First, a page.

Domestic Violence in the LGBT community.
Domestic violence – it’s something that can affect anyone.
Lesbian, gay, bisexual and transgender (LGBT) people do experience domestic abuse, but the reality of LGBT relationship violence is rarely discussed. LGBT people can be reluctant to seek help from the police for fear of homophobic or transphobic treatment, and may be unable to turn to family or friends for support if they are not ‘out’ about their sexuality. This can leave LGBT people who suffer from domestic violence especially isolated and at risk of further abuse.
About 25% of LGBT people suffer through violent or threatening relationships with partners or ex-partners – about the same rate as heterosexual women. Sometimes the abuse looks similar to that experienced by heterosexual women: emotional bullying, physical aggression, threats to harm the victim or other loved ones, social isolation, control of finances, extreme jealousy.
There are additional features that can be present in LGBT intimate partner violence that do not factor into heterosexual relationships. The abuser may threaten to ‘out’ the victim to friends, family, religious communities, co-workers, and others if he or she does not comply with the abuser’s wishes. The abuser may use the close-knit dynamic of the gay and lesbian community and the lack of support for LGBT people outside the community to further pressure the victim into compliance. You can view a more complete list of abusive relationship signs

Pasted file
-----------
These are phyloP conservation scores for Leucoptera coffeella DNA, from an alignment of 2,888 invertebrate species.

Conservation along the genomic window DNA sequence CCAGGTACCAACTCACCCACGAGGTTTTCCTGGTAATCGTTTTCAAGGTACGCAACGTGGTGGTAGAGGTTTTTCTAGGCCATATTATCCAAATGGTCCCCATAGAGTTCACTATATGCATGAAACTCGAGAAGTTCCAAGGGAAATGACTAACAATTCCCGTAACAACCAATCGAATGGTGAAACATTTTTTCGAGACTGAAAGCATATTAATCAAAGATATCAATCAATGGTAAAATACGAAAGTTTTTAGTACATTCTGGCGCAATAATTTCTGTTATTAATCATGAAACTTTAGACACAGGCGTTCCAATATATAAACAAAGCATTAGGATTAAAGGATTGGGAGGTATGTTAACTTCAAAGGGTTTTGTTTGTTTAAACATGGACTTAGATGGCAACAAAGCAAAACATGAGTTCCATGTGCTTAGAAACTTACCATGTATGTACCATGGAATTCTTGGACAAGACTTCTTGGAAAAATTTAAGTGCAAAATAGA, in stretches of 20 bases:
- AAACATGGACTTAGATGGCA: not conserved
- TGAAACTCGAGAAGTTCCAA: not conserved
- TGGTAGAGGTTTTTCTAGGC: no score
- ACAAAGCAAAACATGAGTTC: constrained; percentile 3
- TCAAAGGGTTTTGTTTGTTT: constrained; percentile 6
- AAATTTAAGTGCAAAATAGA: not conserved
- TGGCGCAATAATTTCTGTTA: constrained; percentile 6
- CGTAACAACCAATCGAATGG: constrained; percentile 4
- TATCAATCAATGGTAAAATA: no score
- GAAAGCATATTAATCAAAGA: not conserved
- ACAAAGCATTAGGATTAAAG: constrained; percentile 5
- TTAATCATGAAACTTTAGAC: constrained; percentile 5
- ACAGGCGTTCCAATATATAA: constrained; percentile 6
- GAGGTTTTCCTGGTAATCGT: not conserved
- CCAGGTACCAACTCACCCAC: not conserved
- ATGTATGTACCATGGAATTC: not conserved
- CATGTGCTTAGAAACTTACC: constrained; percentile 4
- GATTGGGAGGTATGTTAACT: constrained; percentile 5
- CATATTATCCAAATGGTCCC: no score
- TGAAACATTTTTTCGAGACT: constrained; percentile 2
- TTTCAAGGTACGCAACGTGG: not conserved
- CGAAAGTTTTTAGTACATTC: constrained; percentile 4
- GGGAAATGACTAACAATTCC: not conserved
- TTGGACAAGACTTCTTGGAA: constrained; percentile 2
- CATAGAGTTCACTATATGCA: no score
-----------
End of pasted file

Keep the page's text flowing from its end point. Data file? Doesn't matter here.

Signs of Domestic Violence:
- Calling you offensive or derogatory names (words like b*tch, wh*re and sl*t, racial epithets, homophobic or transphobic language,insults to intelligence, etc.)
- Humiliating you in front of other people
- Threatens you with physical violence, abandonment, or harm to others you love
- Threatens to harm himself or herself if you leave the relationship or don’t comply with his or her wishes
- Expresses excessive jealousy about your friends and family
- Isolates you from friends, family, or your local LGBT community
- Tries to control what you wear, eat, say, spend time with, spend money on, etc.
- Blames you for their actions
- Threatens to ‘out’ you as a lesbian, gay, bisexual or transgender person
- Threatens to infect you with an illness, like a sexually transmitted infection
- Withholds medication or threatens to withhold medication
- Hurts you physically in any way
- Pressures you into having any sexual contact you do not want
- Becomes violent or controlling when she or he is under the influence of drugs or alcohol
- Is violent towards other people or animals
- Steals money from you, or does not allow you access to your own money
- Attempts to forbid you from working or making money
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To the Straight Comedian who called Gay Domestic Violence a “Fair Fucking Fight” Click Here